We’re building up to Vilnius.
Klaipeda is the third city. Kaunas is the second, and it’s quite a place.
At the confluence of the Neman and the Neris rivers the city has a lake outside its gates, a dramatic castle, a fine old town and a decent modern centre too, all within walking distance.
It’s currently having a major spruce in anticipation of the Pope’s arrival at the end of September, and the newer part of town is pretty much being rebuilt.
That left it noisy and dusty, but still it’s a beauty.
The modest (by cathedral standards) St Peter and St Paul has an uninspiring gothic brick exterior, but it’s well worth a visit. Inside the stucco, the gold, the nine altars and the chandeliers are all far from modest.
Craftsmen were working away with painstaking detail getting everything ready for Il Papa, and outside even the two beggars seemed to fit the picture.
Many places come alive at night in Lithuania, and Kaunas went for it big time!
Every space in the old town was packed with people drinking and dining late on, and spirits were high. It was a lovely sight.
By midnight our car park was packed and the young were out in their fancy cars with some fancy sound systems too. There used to be a German craze for mega bass speakers in cars, and perhaps it’s happening here. One car pulled up several spaces along from us had the inside of ArchieVan vibrating to its deeper notes.
Kaunas felt like a fun place to be, and it is certainly thriving.
Many friends have suggested that Vilnius is their favourite of the three Baltic capitals. That left me a little nervous about whether I’d like it too.
I needn’t have been.
Vilnius is superb and easily the most beautiful city we have visited on this journey.
I know that now – but getting that knowledge took effort.
Arriving was hard. Very hard.
We’d rented a flat right in the centre of the Old Town (it’s on this link, another from Airbnb). It’s far from perfect, but it is definitely good.
The temperature was knocking on 30 degrees and we were tired, and hungry.
Heading to the heart of any major city is fun.
Doing it when already flagging and in the heat, in a 7m long van, when there is a major event happening and police have diversions all over, well, that was quite a challenge.
We then found that the flat’s parking area was rammed full with cars.
The scream in my head was growing louder.
Thankfully we had the sense to drop Polly in the (relatively) cool flat.
We then headed out for an hour and a half trying to find somewhere to leave the van.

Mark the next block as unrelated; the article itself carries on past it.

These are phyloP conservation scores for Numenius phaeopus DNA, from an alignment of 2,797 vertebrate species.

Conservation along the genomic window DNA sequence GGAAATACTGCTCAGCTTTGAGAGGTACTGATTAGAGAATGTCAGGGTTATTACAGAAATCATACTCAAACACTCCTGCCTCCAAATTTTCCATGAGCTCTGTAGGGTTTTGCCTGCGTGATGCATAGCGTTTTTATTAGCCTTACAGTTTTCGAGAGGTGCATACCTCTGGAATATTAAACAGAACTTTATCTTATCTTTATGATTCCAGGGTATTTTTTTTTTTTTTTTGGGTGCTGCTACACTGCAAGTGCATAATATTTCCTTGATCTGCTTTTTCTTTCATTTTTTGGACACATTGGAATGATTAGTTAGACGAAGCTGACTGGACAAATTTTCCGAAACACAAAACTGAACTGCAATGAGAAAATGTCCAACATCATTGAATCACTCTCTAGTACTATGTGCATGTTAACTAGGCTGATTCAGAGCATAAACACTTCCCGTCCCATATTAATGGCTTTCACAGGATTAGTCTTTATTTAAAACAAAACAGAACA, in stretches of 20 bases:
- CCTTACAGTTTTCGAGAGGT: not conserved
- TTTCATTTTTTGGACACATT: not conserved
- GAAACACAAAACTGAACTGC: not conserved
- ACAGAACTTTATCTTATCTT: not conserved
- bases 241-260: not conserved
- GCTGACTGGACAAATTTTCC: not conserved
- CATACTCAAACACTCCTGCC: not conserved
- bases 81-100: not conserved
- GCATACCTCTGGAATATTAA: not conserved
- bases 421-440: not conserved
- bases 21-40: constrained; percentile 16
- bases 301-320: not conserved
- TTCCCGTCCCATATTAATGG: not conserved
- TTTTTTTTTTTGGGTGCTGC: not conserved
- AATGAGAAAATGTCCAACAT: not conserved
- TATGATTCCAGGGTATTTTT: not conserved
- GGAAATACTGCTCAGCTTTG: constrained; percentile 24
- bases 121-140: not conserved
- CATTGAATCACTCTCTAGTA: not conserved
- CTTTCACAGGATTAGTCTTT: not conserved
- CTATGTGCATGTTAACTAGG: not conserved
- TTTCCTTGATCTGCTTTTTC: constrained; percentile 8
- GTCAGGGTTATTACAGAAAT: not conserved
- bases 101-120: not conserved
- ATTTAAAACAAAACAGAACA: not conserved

15 point turns.
Nothing to give the navigation a clue on, and so mostly random driving.
Extremely narrow streets in the oldest parts of town.
But we kept our calm.
We parked less than a kilometre away in the end, and we’ll leave it there until it’s time to go on Monday.
Before thinking of anything else we found a little supermarket for instant hit food, beer, fizz and vodka.
Then it was time to start enjoying the location.
The apartment is just off Saviciaus, the oldest street in the Old Town.
A street built for us!
Bars that serve excellent pizza.
Fantastic beers at very sensible prices.
And the haunt of all the beautiful people of Vilnius who ease their tired legs after serious shopping in Armani and Burberry just around the corner. (Cornish tartan bags in Burberry! Whatever next?).
At 7pm on the dot the bar staff march into the street with tables, closing it to traffic, and the party begins.
Our walking tour encompassed much of the city, its beautiful buildings, market, and some good cafés too.
My favourite bit though is a calmer neighbourhood – Uzupio.
Polly and I stumbled upon Uzupio on our Saturday morning amble, and stopped for an excellent coffee in the square.
Little did we know that we’d arrived in a self-declared republic until we found its excellent constitution on the wall with strong relevant conditions including:
- Everyone has the right to make mistakes.
- Everyone has the right to look after the dog until one of them dies.
- No one has the right to have designs on eternity.
- Everyone has the right to cry.
On one day a year passports are required (and stamped) to enter the republic.
It’s a most arty, creative and fine place to be. So Polly and I went back for coffee again today.
I imagine St Just taking a lead, making Rich Guy king for the day, passport checks at Terry’s garage, and constitution laws including numbers:
- The right to eat a pasty from a bag, but not with a knife and fork (cut yer ‘and av ee?).
- The right to drink in Pendeen once a month.
- The obligation to greet everyone you meet with a low indistinct grumble of “Right On” that confers everything you need to say about your health, the weather and the key topics of the day.
Lithuania, taken on our vaguely anti-clockwise route builds gradually to its jewel.
Its countryside is hardly wild, but it does have more roll than the previous two Baltic states.
What we saw of the coast was pretty and a little more dramatic including a hint of cliffs.
The mix of agriculture and forest is enough to be interesting, and the farming itself includes small scale inefficient plots where produce is sold at stalls, to huge scale monoculture where monster combines were harvesting as we drove through.
Whenever we’re reminded of what Lithuania, Latvia and Estonia have been through in the last century we’re amazed at how well rounded the three are. They have only been independent from the Soviet Union for less than three decades, yet the vibrant cities would all make great places to live. The countryside is calmer, probably still more suspicious, and certainly less developed. Overall the change is immense, and it hasn’t finished yet.
We have enjoyed all three Baltic states, but now we’re looking forward to Poland next week.
Belt up. Here we go.
ps: if you like our photos there are a whole lot more on our Instagrams MintyCollins and ArchieVanCornwall.